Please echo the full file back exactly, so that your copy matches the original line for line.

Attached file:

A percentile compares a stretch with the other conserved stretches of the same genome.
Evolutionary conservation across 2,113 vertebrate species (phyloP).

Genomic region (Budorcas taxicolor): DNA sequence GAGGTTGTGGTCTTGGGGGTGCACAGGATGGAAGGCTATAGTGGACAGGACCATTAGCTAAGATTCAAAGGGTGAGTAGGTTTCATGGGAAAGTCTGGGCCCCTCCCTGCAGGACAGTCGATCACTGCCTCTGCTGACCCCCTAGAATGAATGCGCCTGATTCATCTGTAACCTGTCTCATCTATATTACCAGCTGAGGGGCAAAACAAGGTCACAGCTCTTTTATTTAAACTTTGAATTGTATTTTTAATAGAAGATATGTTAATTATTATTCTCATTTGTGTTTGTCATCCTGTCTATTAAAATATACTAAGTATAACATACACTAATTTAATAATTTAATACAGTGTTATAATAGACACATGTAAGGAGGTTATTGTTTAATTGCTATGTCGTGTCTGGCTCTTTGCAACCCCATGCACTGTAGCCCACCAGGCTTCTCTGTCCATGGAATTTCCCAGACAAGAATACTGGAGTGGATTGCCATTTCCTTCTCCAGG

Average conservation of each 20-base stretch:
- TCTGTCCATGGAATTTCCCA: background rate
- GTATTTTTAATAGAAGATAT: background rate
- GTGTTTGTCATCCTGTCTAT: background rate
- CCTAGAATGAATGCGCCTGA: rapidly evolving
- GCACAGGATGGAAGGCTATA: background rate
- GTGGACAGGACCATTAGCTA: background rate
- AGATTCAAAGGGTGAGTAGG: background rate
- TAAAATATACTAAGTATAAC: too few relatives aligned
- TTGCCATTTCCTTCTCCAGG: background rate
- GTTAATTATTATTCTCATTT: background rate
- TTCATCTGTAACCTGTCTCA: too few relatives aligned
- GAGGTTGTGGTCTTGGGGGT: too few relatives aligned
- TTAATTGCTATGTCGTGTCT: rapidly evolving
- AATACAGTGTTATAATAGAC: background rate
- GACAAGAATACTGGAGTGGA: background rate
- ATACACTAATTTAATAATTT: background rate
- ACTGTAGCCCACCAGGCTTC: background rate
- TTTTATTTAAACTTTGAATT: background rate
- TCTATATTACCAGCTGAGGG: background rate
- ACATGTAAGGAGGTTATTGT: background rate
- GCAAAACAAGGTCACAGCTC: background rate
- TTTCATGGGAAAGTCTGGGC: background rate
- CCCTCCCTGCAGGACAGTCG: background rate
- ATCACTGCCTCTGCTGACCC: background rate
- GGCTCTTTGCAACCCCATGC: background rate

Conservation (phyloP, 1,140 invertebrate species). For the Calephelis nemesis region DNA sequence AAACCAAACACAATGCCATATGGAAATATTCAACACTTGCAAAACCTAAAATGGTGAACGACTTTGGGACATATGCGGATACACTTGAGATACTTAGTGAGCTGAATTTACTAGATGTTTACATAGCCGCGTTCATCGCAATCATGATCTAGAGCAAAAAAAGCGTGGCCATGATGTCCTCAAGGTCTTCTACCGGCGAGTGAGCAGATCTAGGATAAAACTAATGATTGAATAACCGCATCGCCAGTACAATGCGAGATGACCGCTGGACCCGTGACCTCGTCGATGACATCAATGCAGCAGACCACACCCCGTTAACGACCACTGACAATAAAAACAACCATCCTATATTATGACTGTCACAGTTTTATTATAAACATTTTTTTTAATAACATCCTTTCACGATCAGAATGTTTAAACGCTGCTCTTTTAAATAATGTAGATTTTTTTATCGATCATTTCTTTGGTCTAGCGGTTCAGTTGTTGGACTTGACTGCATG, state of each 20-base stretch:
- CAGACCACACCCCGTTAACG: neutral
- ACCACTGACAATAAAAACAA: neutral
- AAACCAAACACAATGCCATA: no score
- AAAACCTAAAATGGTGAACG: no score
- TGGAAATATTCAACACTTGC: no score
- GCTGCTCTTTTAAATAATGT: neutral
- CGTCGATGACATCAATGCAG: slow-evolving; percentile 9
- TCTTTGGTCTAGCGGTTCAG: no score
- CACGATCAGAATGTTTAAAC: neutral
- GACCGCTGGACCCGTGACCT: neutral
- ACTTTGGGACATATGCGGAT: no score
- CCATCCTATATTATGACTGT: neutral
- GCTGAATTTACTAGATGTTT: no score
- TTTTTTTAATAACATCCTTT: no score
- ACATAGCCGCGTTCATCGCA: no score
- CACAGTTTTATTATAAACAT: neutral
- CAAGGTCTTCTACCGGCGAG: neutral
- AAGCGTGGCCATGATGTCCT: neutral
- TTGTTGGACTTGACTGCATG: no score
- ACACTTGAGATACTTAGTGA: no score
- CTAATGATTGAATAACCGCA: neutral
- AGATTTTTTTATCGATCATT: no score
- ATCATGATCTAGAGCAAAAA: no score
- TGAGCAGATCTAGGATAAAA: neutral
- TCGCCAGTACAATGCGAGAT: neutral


A percentile compares a stretch with the other conserved stretches of the same genome.
Evolutionary conservation across 2,113 vertebrate species (phyloP).

Genomic region (Budorcas taxicolor): DNA sequence GAGGTTGTGGTCTTGGGGGTGCACAGGATGGAAGGCTATAGTGGACAGGACCATTAGCTAAGATTCAAAGGGTGAGTAGGTTTCATGGGAAAGTCTGGGCCCCTCCCTGCAGGACAGTCGATCACTGCCTCTGCTGACCCCCTAGAATGAATGCGCCTGATTCATCTGTAACCTGTCTCATCTATATTACCAGCTGAGGGGCAAAACAAGGTCACAGCTCTTTTATTTAAACTTTGAATTGTATTTTTAATAGAAGATATGTTAATTATTATTCTCATTTGTGTTTGTCATCCTGTCTATTAAAATATACTAAGTATAACATACACTAATTTAATAATTTAATACAGTGTTATAATAGACACATGTAAGGAGGTTATTGTTTAATTGCTATGTCGTGTCTGGCTCTTTGCAACCCCATGCACTGTAGCCCACCAGGCTTCTCTGTCCATGGAATTTCCCAGACAAGAATACTGGAGTGGATTGCCATTTCCTTCTCCAGG

Average conservation of each 20-base stretch:
- TCTGTCCATGGAATTTCCCA: background rate
- GTATTTTTAATAGAAGATAT: background rate
- GTGTTTGTCATCCTGTCTAT: background rate
- CCTAGAATGAATGCGCCTGA: rapidly evolving
- GCACAGGATGGAAGGCTATA: background rate
- GTGGACAGGACCATTAGCTA: background rate
- AGATTCAAAGGGTGAGTAGG: background rate
- TAAAATATACTAAGTATAAC: too few relatives aligned
- TTGCCATTTCCTTCTCCAGG: background rate
- GTTAATTATTATTCTCATTT: background rate
- TTCATCTGTAACCTGTCTCA: too few relatives aligned
- GAGGTTGTGGTCTTGGGGGT: too few relatives aligned
- TTAATTGCTATGTCGTGTCT: rapidly evolving
- AATACAGTGTTATAATAGAC: background rate
- GACAAGAATACTGGAGTGGA: background rate
- ATACACTAATTTAATAATTT: background rate
- ACTGTAGCCCACCAGGCTTC: background rate
- TTTTATTTAAACTTTGAATT: background rate
- TCTATATTACCAGCTGAGGG: background rate
- ACATGTAAGGAGGTTATTGT: background rate
- GCAAAACAAGGTCACAGCTC: background rate
- TTTCATGGGAAAGTCTGGGC: background rate
- CCCTCCCTGCAGGACAGTCG: background rate
- ATCACTGCCTCTGCTGACCC: background rate
- GGCTCTTTGCAACCCCATGC: background rate

Conservation (phyloP, 1,140 invertebrate species). For the Calephelis nemesis region DNA sequence AAACCAAACACAATGCCATATGGAAATATTCAACACTTGCAAAACCTAAAATGGTGAACGACTTTGGGACATATGCGGATACACTTGAGATACTTAGTGAGCTGAATTTACTAGATGTTTACATAGCCGCGTTCATCGCAATCATGATCTAGAGCAAAAAAAGCGTGGCCATGATGTCCTCAAGGTCTTCTACCGGCGAGTGAGCAGATCTAGGATAAAACTAATGATTGAATAACCGCATCGCCAGTACAATGCGAGATGACCGCTGGACCCGTGACCTCGTCGATGACATCAATGCAGCAGACCACACCCCGTTAACGACCACTGACAATAAAAACAACCATCCTATATTATGACTGTCACAGTTTTATTATAAACATTTTTTTTAATAACATCCTTTCACGATCAGAATGTTTAAACGCTGCTCTTTTAAATAATGTAGATTTTTTTATCGATCATTTCTTTGGTCTAGCGGTTCAGTTGTTGGACTTGACTGCATG, state of each 20-base stretch:
- CAGACCACACCCCGTTAACG: neutral
- ACCACTGACAATAAAAACAA: neutral
- AAACCAAACACAATGCCATA: no score
- AAAACCTAAAATGGTGAACG: no score
- TGGAAATATTCAACACTTGC: no score
- GCTGCTCTTTTAAATAATGT: neutral
- CGTCGATGACATCAATGCAG: slow-evolving; percentile 9
- TCTTTGGTCTAGCGGTTCAG: no score
- CACGATCAGAATGTTTAAAC: neutral
- GACCGCTGGACCCGTGACCT: neutral
- ACTTTGGGACATATGCGGAT: no score
- CCATCCTATATTATGACTGT: neutral
- GCTGAATTTACTAGATGTTT: no score
- TTTTTTTAATAACATCCTTT: no score
- ACATAGCCGCGTTCATCGCA: no score
- CACAGTTTTATTATAAACAT: neutral
- CAAGGTCTTCTACCGGCGAG: neutral
- AAGCGTGGCCATGATGTCCT: neutral
- TTGTTGGACTTGACTGCATG: no score
- ACACTTGAGATACTTAGTGA: no score
- CTAATGATTGAATAACCGCA: neutral
- AGATTTTTTTATCGATCATT: no score
- ATCATGATCTAGAGCAAAAA: no score
- TGAGCAGATCTAGGATAAAA: neutral
- TCGCCAGTACAATGCGAGAT: neutral